Although Mr. Berman has no doubt that someone at some point gave permission for the software to be installed, he wanted it off the computer.† "I'm not conscious of any benefit I'm getting from having it," he said. "Then there's the question of, 'What's it opening the door for?' " With a few simple instructions from Gator, Mr. Berman was ultimately able to remove the software that created the Google look-alike pages.
Todd Jones, a senior at the University of California at Berkeley, also found himself plagued by spyware. The programs reconfigured his computer, changing his toolbars and installing new favorites in his browser and shortcut icons on his desktop, all of which linked to adult Web sites.† "I thought that in order for you to have a program on your computer, you had to install it yourself," Mr. Jones said. "Now I know that's obviously not true."
Vulnerabilities in Microsoft software have only made matters worse. People who use the Macintosh or Linux operating systems are safer, as are those who use Netscape Communicator. Some spyware exploits security holes in Internet Explorer, both because it has more flaws, said Mr. Smith, the computer security expert, and because it is the most widely used browser on the market.
Microsoft officials say it is not the holes in its software but the people who write spyware and viruses that are the problem. The end user,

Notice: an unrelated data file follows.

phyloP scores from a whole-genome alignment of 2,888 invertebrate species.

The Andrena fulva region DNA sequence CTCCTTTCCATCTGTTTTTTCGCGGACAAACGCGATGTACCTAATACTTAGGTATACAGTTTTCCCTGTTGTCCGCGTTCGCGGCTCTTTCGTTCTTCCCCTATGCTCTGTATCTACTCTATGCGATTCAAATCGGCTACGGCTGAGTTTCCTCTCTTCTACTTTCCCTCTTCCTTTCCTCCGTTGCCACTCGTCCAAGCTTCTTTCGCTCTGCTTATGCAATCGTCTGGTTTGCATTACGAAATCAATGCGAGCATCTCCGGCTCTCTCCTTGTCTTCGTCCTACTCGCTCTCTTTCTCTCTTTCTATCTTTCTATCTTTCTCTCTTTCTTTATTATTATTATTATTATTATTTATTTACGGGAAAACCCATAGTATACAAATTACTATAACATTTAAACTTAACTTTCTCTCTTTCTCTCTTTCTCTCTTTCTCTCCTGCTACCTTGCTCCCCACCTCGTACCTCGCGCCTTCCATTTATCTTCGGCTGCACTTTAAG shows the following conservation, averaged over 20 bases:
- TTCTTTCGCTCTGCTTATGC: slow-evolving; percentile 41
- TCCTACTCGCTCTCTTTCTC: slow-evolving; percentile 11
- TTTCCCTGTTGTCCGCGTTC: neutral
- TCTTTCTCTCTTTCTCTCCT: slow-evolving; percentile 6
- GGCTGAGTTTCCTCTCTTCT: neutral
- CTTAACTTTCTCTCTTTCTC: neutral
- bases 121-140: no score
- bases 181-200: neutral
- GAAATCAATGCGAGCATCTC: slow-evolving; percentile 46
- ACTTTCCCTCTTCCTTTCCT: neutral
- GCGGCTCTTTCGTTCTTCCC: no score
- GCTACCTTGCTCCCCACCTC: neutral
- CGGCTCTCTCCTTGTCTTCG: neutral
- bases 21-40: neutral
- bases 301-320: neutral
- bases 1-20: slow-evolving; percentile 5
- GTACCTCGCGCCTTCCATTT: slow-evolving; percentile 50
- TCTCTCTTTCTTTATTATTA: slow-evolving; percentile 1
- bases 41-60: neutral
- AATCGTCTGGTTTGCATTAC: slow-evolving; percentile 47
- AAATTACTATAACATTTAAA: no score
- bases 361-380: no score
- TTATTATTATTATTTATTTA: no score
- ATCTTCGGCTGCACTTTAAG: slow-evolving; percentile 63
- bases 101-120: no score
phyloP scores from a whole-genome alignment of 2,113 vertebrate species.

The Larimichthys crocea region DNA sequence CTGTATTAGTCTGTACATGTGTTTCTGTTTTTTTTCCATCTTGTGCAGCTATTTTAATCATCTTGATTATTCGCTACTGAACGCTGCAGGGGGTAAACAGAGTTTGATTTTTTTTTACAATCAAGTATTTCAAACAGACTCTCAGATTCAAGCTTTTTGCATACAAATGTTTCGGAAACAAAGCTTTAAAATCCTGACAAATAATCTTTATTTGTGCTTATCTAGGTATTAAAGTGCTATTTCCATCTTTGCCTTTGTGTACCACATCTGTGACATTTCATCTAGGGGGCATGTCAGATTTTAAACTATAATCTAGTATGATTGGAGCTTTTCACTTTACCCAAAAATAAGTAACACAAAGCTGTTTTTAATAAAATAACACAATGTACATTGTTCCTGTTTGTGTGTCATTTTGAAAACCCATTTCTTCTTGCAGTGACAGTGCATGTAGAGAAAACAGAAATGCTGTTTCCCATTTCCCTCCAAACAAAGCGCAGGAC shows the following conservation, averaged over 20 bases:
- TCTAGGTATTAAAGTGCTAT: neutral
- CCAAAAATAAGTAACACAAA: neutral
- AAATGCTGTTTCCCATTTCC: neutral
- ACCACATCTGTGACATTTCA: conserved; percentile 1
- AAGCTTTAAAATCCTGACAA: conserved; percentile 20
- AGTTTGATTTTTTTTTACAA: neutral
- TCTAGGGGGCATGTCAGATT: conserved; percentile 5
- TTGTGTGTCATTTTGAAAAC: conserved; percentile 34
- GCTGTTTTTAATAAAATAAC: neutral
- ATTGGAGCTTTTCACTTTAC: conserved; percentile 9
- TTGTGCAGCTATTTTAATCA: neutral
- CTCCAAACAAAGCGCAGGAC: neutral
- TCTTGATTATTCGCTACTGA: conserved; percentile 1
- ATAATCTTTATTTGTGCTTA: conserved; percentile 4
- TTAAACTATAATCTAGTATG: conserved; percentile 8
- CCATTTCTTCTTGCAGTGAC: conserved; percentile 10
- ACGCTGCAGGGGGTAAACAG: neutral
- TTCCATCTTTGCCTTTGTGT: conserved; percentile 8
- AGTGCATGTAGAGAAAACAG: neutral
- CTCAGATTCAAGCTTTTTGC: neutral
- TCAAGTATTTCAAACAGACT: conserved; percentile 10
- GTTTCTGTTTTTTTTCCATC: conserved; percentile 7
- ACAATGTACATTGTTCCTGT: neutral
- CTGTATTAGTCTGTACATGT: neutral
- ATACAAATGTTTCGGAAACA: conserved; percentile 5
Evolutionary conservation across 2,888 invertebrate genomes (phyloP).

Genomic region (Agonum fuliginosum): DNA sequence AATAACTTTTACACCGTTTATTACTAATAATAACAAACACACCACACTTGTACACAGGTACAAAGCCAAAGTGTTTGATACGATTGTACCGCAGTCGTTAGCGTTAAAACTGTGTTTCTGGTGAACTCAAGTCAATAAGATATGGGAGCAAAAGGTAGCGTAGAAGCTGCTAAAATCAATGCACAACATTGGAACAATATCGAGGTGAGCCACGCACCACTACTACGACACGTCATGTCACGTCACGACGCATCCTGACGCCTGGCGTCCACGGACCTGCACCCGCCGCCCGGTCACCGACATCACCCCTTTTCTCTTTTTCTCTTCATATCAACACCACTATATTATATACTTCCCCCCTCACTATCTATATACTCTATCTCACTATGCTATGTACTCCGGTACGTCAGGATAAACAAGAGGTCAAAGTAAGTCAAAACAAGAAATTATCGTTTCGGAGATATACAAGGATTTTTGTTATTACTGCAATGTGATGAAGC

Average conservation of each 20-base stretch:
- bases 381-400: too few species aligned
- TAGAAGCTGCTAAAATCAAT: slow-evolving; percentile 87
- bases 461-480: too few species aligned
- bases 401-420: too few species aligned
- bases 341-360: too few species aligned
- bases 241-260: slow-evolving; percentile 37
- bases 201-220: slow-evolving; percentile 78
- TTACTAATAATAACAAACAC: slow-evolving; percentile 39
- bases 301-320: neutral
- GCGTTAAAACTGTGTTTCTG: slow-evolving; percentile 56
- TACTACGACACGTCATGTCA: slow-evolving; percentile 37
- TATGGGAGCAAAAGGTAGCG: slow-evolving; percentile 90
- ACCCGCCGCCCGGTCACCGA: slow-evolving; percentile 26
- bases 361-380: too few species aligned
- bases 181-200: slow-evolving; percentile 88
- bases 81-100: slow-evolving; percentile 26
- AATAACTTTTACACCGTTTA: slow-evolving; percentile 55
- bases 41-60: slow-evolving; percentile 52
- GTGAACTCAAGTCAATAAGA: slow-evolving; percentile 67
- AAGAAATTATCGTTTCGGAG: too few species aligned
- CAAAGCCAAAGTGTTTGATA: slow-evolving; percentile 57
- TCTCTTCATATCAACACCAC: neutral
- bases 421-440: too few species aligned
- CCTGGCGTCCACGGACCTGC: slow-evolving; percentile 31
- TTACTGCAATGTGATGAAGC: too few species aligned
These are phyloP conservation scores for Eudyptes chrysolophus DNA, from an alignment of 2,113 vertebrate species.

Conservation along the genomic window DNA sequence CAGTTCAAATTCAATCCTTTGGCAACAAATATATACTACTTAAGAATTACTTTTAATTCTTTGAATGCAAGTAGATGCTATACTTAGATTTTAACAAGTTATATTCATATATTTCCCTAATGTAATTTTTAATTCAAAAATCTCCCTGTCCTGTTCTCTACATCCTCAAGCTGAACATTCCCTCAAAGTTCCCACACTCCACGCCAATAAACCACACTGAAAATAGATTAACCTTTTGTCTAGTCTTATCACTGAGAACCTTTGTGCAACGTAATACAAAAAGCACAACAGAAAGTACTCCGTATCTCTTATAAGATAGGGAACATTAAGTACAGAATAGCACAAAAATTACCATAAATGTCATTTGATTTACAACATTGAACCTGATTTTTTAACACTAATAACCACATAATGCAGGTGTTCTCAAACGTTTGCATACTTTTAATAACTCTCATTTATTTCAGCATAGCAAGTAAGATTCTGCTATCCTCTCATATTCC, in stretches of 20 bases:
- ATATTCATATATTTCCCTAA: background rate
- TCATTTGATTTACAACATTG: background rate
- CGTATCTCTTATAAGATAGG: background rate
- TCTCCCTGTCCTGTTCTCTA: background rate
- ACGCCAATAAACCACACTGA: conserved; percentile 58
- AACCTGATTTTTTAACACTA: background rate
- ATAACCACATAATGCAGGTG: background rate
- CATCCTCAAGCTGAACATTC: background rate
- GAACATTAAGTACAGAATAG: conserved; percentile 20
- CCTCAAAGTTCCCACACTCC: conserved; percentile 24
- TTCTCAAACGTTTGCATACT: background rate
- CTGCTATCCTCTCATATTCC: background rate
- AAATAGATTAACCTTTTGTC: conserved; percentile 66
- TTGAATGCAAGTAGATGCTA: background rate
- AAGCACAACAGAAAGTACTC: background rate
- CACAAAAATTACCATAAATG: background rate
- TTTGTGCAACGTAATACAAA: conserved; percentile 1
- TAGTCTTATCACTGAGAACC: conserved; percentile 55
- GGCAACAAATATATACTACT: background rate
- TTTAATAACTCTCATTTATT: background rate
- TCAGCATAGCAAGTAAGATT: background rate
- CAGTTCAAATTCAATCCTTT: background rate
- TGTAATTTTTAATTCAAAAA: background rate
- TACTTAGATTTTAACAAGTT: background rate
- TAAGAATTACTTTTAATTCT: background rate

they say, is ultimately responsible for what gets downloaded onto a hard drive.
"We need to do everything we can to make our software more secure than it is," said Amy Carroll, the director of product management in
Microsoft's security business unit. "We are constantly addressing the core software. But the Internet is a really powerful tool, and there
are bad actors out there who will take advantage of that."
The antivirus companies, meanwhile, are adding to their quarry. The latest version of the Norton program, called Norton AntiVirus 2004, scans for a host of so-called "expanded threats," or security threats that are not necessarily viruses. The new Norton program also scans for adware like Gator.† And last month, McAfee released a version of its VirusScan software that includes spyware and adware detection. Since then, the program has found that results from 660,000 computers using the new version showed spyware on 20 percent of the machines, said Mr. Gordon, the McAfee product manager.
But that kind of help came too late for John Harrington, a semi-retired communications consultant in Fairfax, Va. All the recent news about
the Blaster and SoBig worms prompted Mr. Harrington to run his McAfee program. It identified not those particular scourges, but nearly a dozen others, with names like adware-wind.dr.†† The McAfee program was unable to delete the files, and a call to the support line did no good. "She asked me if I had heard of spyware or adware, and I said no," Mr. Harrington said.
Mr. Harrington eventually downloaded the Ad-Aware program from Lavasoft, and it removed the files. "I was surprised they were on my computer because I thought I had perfect protection through McAfee," he said. Even with the additional help, people feel overwhelmed by the abundance of software they have not asked for, especially when it comes to monitoring, managing and safeguarding against it.
Mr. Kibler's wife, Stephanie, said that it was hard to keep up with all the new threats, and that computer companies did not make it simple enough for the average user to deal with problems like the ones that afflicted her family's machine."When you give someone the car keys, you also teach them how to drive," she said. "How could you expect regular everyday users to be able to figure this out? The expectation is not reasonable."